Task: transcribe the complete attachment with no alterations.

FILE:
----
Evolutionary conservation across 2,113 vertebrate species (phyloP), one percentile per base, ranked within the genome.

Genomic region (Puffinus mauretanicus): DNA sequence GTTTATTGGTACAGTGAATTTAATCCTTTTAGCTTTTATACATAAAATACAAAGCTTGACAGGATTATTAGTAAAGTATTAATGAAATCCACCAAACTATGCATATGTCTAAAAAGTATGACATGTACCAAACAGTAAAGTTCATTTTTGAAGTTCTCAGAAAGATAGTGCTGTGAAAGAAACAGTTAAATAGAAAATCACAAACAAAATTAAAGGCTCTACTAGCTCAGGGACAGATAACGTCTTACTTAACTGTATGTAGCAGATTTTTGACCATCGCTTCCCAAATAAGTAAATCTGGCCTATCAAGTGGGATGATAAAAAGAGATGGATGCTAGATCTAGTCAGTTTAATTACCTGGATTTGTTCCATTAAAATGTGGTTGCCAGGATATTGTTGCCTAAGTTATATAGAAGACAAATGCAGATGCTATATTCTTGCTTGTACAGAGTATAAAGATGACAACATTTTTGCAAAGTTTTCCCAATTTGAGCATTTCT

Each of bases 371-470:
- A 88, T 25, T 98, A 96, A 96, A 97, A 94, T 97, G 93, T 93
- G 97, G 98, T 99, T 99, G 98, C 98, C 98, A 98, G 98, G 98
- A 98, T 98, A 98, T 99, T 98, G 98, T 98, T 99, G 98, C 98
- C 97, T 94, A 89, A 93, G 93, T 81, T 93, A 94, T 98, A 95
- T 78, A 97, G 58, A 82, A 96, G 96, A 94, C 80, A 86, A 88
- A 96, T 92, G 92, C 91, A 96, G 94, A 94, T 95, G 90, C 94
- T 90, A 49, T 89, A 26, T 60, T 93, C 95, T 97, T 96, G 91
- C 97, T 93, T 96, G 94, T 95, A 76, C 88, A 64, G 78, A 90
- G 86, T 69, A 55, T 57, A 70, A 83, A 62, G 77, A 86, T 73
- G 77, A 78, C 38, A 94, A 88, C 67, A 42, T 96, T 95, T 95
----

Evolutionary conservation across 2,113 vertebrate species (phyloP), one percentile per base, ranked within the genome.

Genomic region (Puffinus mauretanicus): DNA sequence GTTTATTGGTACAGTGAATTTAATCCTTTTAGCTTTTATACATAAAATACAAAGCTTGACAGGATTATTAGTAAAGTATTAATGAAATCCACCAAACTATGCATATGTCTAAAAAGTATGACATGTACCAAACAGTAAAGTTCATTTTTGAAGTTCTCAGAAAGATAGTGCTGTGAAAGAAACAGTTAAATAGAAAATCACAAACAAAATTAAAGGCTCTACTAGCTCAGGGACAGATAACGTCTTACTTAACTGTATGTAGCAGATTTTTGACCATCGCTTCCCAAATAAGTAAATCTGGCCTATCAAGTGGGATGATAAAAAGAGATGGATGCTAGATCTAGTCAGTTTAATTACCTGGATTTGTTCCATTAAAATGTGGTTGCCAGGATATTGTTGCCTAAGTTATATAGAAGACAAATGCAGATGCTATATTCTTGCTTGTACAGAGTATAAAGATGACAACATTTTTGCAAAGTTTTCCCAATTTGAGCATTTCT

Each of bases 371-470:
- A 88, T 25, T 98, A 96, A 96, A 97, A 94, T 97, G 93, T 93
- G 97, G 98, T 99, T 99, G 98, C 98, C 98, A 98, G 98, G 98
- A 98, T 98, A 98, T 99, T 98, G 98, T 98, T 99, G 98, C 98
- C 97, T 94, A 89, A 93, G 93, T 81, T 93, A 94, T 98, A 95
- T 78, A 97, G 58, A 82, A 96, G 96, A 94, C 80, A 86, A 88
- A 96, T 92, G 92, C 91, A 96, G 94, A 94, T 95, G 90, C 94
- T 90, A 49, T 89, A 26, T 60, T 93, C 95, T 97, T 96, G 91
- C 97, T 93, T 96, G 94, T 95, A 76, C 88, A 64, G 78, A 90
- G 86, T 69, A 55, T 57, A 70, A 83, A 62, G 77, A 86, T 73
- G 77, A 78, C 38, A 94, A 88, C 67, A 42, T 96, T 95, T 95